Reading the future of the energy sector is far from easy. And the consequence of reading the future is large. It could make the difference between vast profits – or losses, good policies - or bad.
Here are a few of the tidbits I have noticed in recent days that had me rubbing my chin. See if they add up to a complete picture for you.
Coal company stocks have fallen a shocking 57 percent in the last year – and the stocks are down 16 percent from the beginning of this year.
Natural gas prices may be low – but that is far from a turn off to commodity investors. Trading in natural gas futures is up 30 percent in the first quarter of this year.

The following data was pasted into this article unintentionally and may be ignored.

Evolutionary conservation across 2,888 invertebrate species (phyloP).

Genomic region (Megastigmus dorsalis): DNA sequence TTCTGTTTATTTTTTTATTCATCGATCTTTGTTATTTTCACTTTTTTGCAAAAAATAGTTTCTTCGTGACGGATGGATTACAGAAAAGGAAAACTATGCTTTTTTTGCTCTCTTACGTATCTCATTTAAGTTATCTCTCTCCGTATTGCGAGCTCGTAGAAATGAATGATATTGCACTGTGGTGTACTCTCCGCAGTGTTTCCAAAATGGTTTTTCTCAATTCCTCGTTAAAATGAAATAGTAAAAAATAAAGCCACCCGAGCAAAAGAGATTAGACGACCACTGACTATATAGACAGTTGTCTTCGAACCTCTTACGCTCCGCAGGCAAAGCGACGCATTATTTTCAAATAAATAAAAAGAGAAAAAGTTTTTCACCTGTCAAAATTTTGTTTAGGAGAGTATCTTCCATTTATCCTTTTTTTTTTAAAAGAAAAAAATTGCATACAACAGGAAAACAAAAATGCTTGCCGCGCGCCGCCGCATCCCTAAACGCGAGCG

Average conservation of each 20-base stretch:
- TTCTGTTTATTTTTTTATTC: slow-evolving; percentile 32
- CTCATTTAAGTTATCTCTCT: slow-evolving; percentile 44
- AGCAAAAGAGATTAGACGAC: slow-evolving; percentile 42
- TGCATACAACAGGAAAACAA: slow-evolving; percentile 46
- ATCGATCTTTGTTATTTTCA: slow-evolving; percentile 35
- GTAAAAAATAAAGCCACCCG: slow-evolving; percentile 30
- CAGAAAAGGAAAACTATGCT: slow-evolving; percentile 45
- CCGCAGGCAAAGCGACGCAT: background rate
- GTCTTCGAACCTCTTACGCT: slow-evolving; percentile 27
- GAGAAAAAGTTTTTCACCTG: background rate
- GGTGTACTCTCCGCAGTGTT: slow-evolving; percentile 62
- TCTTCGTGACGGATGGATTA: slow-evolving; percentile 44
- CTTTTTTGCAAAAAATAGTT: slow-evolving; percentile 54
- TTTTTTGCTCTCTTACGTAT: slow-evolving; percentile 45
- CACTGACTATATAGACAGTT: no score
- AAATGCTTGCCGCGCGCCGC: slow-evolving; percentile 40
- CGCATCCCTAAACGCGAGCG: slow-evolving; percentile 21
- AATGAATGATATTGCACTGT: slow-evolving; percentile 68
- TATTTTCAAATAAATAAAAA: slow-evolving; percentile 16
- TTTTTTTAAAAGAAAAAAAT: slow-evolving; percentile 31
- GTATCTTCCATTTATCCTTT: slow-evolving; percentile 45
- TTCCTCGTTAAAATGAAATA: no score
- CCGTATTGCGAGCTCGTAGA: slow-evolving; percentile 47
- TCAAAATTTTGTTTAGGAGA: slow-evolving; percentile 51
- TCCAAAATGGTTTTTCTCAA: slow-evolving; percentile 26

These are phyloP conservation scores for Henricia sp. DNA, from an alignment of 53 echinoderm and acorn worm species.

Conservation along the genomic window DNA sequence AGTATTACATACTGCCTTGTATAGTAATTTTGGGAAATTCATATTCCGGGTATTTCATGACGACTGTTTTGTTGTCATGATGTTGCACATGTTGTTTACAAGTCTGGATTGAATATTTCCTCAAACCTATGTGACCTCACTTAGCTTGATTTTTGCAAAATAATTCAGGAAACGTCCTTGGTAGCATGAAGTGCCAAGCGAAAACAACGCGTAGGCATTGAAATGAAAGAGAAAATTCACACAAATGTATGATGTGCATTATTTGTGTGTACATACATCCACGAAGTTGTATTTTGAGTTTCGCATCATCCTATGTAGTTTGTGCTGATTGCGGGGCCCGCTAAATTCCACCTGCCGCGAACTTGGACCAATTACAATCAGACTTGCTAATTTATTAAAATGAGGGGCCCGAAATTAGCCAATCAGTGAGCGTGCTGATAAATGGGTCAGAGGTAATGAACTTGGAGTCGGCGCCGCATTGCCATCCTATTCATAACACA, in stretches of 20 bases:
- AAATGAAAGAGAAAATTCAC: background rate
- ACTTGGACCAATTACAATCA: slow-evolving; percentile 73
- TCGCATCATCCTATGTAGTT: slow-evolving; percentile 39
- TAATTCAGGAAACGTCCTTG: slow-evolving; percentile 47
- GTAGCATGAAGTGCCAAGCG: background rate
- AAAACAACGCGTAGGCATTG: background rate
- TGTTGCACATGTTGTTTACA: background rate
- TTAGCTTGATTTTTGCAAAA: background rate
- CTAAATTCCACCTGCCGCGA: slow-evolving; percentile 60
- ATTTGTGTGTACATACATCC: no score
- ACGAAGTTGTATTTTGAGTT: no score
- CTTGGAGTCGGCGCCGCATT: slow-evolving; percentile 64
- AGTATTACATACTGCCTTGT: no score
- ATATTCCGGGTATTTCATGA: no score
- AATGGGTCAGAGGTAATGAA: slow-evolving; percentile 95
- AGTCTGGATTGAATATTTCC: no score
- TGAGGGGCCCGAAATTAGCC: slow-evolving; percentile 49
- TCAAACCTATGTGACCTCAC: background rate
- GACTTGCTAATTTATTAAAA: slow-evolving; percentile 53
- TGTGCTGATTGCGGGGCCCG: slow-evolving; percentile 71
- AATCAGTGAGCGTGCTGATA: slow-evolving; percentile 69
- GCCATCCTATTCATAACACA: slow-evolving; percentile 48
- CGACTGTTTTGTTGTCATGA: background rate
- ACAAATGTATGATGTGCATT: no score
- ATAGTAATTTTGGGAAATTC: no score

GE’s energy business is one of its strongest. Its energy infrastructure unit saw profits increase 10 percent to $1.5 billion and revenue jump 18 percent in the first quarter.
Last week I had a fascinating conversation with three leading utility CFOs about the business of energy. You can listen in by clicking here. Caroline Dorsa, of PSE&G in New Jersey, told us that power demand at her company is going to grow a scant 1 percent a year over the next decade. Yet the company is slated to invest $6.7 billion in its enterprise in just the next three years, with half of it going to transmission investments and the pursuit of greater power reliability.
You add it all up. While the direction we are headed in may not be clear – and there may not be a unified national energy policy driving us there – one thing is certain.
Enormous financial churn in the electricity business is accelerating and it will utterly transform the vast industry that lies just beyond the nearest light switch.